The Teacher Preparation Toolkit provides a searchable database of resources related to encouraging and inspiring future educators for equity and inclusion - important aspects of educator preparation. Resources can be searched by keyword and filtered by category, subject, and media type.
We welcome new resource suggestions; you may submit them using the teaching for diversity suggestion form. Generally, these resources are available at no cost or through a subscription carried by CSU campus libraries.
This analysis identifies effective practices for English learners based upon a Multi-Tiered System of Supports (MTSS) model. The practices include three central areas: (a) academic instruction, (b) monitoring of student progress, and (c) family-school partnerships.
Authors: Richards-Tutor, C. Aceves, T. Reese, L.
This Literacy Leadership Brief from the International Literacy Association argues for an expansive approach to literature selection in which the diverse streams of culture, history, and language comprising the human experience are represented.
This analysis emphasizes that relationships with students matter significantly in advancing equity and contributing to the overall culture of learning environments in schools. It identifies key elements that contribute to positive relationships and school cultures.
Authors: Peter W. Cookson, Jr
This article provides live links to research and further information on trauma-informed teaching published by the Greater Good Science Center at the University of California, Berkeley.
For White Folks Who Teach in the ’Hood is for every educator. The book gets to the heart of how inequities are perpetuated in schools and society. Emdin calls out the “pedagogy of poverty” that “rewards [students] for being docile and punishes them for being overly vocal or expressive.” It’s not just the stresses of their lives outside of school, but traditional school practices as well that often disempower students from struggling neighborhoods, his research has found.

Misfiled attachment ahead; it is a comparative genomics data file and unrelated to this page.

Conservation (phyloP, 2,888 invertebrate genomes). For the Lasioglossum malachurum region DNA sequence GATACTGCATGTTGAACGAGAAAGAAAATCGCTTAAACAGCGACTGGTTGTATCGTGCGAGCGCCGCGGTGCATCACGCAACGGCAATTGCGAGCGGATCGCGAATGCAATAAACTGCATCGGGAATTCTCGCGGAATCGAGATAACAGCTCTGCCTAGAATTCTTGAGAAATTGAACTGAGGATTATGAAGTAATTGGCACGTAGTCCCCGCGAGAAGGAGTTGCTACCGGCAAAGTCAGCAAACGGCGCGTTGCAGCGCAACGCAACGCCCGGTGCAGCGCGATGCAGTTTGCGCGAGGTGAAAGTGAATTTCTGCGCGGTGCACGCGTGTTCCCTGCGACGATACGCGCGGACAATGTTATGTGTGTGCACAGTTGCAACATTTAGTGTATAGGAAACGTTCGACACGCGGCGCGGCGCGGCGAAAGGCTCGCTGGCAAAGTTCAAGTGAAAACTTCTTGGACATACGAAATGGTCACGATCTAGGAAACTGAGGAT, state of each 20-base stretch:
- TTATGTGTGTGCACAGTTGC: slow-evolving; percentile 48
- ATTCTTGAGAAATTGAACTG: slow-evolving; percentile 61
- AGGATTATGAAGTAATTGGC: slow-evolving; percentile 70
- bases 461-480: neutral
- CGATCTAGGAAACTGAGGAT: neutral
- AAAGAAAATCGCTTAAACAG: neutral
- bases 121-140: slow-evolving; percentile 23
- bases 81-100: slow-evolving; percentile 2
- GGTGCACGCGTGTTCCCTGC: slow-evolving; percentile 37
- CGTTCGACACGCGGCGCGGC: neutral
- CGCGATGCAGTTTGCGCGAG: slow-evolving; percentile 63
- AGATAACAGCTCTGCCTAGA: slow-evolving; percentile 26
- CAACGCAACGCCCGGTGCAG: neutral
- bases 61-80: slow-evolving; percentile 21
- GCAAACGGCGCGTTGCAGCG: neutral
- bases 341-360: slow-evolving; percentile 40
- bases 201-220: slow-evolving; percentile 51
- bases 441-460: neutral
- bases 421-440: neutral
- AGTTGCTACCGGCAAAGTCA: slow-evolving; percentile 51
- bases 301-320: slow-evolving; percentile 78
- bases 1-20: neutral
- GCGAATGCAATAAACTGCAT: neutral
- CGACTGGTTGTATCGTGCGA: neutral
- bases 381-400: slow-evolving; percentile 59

The continued proliferation of linguistic diversity in US mainstream classrooms, coupled with the language demands of the Common Core Standards for mathematics instruction (CCSSM), and the National Council of Teachers of Mathematics' Principles to Actions (PtA), has prompted educational researchers to identify effective, linguistically relevant practices for preparing secondary mathematics educators adept at meeting the needs of emergent bilingual students. In this article, the authors argue for implementation of teacher education courses in mathematics that infuse "pedagogical language knowledge" as a tool for providing future teachers the skills and dispositions to foster a "classroom culture of discourse." This call comes in light of the discipline-specific language demands of the above-mentioned standards and secondary students' use of variable linguistic repertoires across and within languages to learn and display mathematical thinking and ideas.
This article discusses the funds of knowledge students bring to classrooms. It is particularly helpful for future educators to read when they are teaching students who may not excel in traditional academic ways.